The Order and Randomness of It All | painting exhibition review

The Order and Randomness of It All

New paintings by gallery painters at GVG Contemporary address the intersection of order and chaos

By Christina Procter

Blair Vaughn-Gruler, GVG Contemporary co-owner, set up a basement painting studio as a child. She was fortunate enough to have parents who encouraged her creative explorations as a young artist, gave her a set of oil paints for Christmas when she was 8, and nonchalantly accepted her proclamation “don’t bother me when I’m in the basement.” Over the years, Vaughn-Gruler’s non-objective work has become large-scale and methodically process-based. Now, along with her husband, fine art furniture maker, painter, and sculptor Ernst Gruler, she’s run GVG Contemporary for 10 years, providing a formal exhibition space for an extraordinary group of artists.


The two have now curated a show of new paintings by gallery painters whose approach in an array of media could not be more unique, and yet work in conversation with each other. It’s a conversation that is at once contemporary, nostalgic, futuristic, and imaginative. After a buzzing opening reception with many returning and lots of new visitors on Friday, July 5, the show will be up through Sunday, July 28, 2019.


The show borrows its title from a piece by Lori Schappe-Youens, an abstract expressionist painter who used to live in Michigan, where she met Vaughn-Gruler, but has spent decades now in South Africa. “Lori is a self-taught painter who’s done some training at the University of Michigan,” says Vaughn-Gruler. She points out the cascading turquoise and pops of other colors in Schappe-Youens’s additional, dreamlike pieces in the show, Viscosity and Light I and III. “Pure expressive mark making is what she’s accomplishing here, and she does it remarkably well.”


Schappe-Youens has worked in many mediums, often using acrylics and pencil before applying oil paints. “Part of the charm is you can get engaged in all the tiny marks,” notes Vaughn-Gruler, pointing out the not-so-immediately-obvious. Schappe-Youens addresses ideas of order and chaos by creating a series of similarly composed, turquoise-based paintings for this show that conjure associations of dilapidated structures and new, burgeoning forms that Vaughn-Gruler says “build containers” for the playing she does with the viscosity of paint.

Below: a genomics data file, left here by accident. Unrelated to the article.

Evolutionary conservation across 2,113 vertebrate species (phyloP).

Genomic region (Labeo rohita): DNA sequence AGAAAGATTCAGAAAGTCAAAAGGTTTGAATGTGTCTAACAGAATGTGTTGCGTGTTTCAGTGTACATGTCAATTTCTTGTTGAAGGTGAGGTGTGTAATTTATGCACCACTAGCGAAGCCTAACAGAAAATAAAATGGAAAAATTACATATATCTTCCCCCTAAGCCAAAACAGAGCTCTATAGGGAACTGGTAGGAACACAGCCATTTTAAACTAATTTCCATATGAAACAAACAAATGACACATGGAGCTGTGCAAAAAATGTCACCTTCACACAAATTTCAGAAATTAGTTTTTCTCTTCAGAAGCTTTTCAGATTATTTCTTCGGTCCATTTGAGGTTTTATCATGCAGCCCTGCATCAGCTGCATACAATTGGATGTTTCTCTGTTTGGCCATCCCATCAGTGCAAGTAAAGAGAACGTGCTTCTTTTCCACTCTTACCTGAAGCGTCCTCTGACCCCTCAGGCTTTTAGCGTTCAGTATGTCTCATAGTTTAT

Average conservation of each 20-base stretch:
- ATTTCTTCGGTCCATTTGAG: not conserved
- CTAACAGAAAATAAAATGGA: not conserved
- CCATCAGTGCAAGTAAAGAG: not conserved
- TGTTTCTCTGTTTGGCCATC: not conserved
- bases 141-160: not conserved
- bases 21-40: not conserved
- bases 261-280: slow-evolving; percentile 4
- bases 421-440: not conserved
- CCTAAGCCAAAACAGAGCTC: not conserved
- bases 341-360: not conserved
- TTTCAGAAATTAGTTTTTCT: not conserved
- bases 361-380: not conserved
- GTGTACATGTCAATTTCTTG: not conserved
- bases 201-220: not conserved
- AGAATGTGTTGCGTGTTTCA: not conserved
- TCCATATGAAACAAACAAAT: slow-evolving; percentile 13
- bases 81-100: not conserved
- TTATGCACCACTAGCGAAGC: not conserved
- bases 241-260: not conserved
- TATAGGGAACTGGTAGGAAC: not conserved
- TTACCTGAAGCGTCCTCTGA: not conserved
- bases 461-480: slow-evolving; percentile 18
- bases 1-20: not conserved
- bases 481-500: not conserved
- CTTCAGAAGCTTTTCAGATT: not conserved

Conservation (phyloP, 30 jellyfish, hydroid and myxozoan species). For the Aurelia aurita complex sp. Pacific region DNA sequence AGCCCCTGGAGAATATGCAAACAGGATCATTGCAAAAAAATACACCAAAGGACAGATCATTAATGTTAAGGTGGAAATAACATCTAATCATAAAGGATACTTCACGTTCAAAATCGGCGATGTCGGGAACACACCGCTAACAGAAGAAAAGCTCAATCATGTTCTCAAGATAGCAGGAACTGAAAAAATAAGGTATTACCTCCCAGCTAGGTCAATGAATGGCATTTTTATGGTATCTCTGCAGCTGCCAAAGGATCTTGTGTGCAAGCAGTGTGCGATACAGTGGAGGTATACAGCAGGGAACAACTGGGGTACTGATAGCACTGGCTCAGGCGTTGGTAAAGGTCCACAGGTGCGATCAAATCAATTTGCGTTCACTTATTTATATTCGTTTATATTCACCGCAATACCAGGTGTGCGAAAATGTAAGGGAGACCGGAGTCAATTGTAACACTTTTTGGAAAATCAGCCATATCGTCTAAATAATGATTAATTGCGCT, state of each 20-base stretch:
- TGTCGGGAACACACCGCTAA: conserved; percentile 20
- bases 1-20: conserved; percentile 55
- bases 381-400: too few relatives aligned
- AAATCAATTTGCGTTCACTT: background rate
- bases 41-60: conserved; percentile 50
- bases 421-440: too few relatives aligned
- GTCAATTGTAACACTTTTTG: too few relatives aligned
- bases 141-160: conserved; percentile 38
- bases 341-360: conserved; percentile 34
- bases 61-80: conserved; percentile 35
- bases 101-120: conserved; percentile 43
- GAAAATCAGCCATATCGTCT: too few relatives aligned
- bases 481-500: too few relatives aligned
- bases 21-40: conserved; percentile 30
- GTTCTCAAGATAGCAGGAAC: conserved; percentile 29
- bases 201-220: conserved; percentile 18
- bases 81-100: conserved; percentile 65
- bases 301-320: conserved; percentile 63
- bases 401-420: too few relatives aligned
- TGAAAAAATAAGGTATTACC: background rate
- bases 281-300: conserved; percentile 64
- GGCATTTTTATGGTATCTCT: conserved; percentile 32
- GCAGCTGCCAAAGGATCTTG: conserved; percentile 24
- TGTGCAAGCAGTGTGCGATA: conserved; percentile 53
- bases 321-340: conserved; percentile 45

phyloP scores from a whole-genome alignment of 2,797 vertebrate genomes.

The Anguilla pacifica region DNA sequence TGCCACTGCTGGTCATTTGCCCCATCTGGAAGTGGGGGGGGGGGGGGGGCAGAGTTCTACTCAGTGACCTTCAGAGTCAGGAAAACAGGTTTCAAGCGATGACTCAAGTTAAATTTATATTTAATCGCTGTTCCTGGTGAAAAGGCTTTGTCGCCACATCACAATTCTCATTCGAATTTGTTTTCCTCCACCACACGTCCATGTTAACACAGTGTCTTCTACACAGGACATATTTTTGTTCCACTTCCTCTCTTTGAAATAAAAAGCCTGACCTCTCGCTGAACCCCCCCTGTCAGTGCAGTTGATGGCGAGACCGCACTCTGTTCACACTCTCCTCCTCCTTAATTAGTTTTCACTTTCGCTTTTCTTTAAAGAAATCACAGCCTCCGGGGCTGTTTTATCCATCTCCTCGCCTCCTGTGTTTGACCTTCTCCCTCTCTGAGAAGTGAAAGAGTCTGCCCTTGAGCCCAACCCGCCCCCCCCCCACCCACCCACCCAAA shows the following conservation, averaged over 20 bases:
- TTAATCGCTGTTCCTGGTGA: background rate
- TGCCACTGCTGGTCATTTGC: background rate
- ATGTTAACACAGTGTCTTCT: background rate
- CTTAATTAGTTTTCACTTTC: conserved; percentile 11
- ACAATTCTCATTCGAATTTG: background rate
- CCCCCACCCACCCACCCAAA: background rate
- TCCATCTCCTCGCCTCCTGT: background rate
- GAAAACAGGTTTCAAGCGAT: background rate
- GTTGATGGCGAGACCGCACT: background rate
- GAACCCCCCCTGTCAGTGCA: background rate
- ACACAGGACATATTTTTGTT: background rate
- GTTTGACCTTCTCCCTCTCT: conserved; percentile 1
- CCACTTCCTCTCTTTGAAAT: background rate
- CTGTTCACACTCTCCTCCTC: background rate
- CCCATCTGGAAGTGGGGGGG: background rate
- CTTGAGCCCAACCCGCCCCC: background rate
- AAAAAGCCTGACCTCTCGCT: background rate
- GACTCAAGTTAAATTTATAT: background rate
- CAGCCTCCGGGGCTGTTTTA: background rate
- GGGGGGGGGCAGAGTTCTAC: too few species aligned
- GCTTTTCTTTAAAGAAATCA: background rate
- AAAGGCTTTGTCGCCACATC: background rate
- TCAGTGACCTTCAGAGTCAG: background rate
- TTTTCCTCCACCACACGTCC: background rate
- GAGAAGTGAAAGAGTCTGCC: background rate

In a very different style, painter Kathleen Hope presents delightful new works that continue to push her unusual play with mediums. Hope works with a mix of cement, plaster, and powdered pigments to creature textured, high-impact, design-oriented pieces like Hydrangeas, which moves from abstracted hydrangeas and blue skies to thick, horizontal gray lines, and Imprint, with bold reds, grays, and blacks exploring patterns likely sourced from the natural or animal world. “Kathy is a powerhouse,” Vaughn-Gruler says. “The media is guiding her. This work is not sourced from dreams or concepts but a physical relationship with her medium.” Hope’s new work joins the two large pieces she has in the gallery, some of the pieces most regularly commented on by visitors, including Red Ballad, which many say looks like an ancient book, and Night Moves, a mysterious, dark piece that incorporates adobe-colored collage-work.


Present at the opening was another longtime GVG Contemporary painter, Elle MacLaren. Also a sound healer, MacLaren works in the challenging medium of encaustics to evoke a sensory response from tactile, abstract expressionistic representations often inspired by landscapes. In the encaustic practice of melting beeswax and resin, MacLaren doesn’t always know what she’s going to get, as the process itself often necessitates incorporating surprises. Her pieces El Malpais I and II are a nod to the surreal and majestic National Monument in western New Mexico. Another piece by MacLaren, the evocative Meltdown, is a stark black and white encaustic and mixed media painting embedded with pine needles. It seems to hold a dark chasm within, one that is, however, being broken up by white forms. “There is so much feeling in MacLaren’s work,” notes Vaughn-Gruler. “She’s shown all over the country.”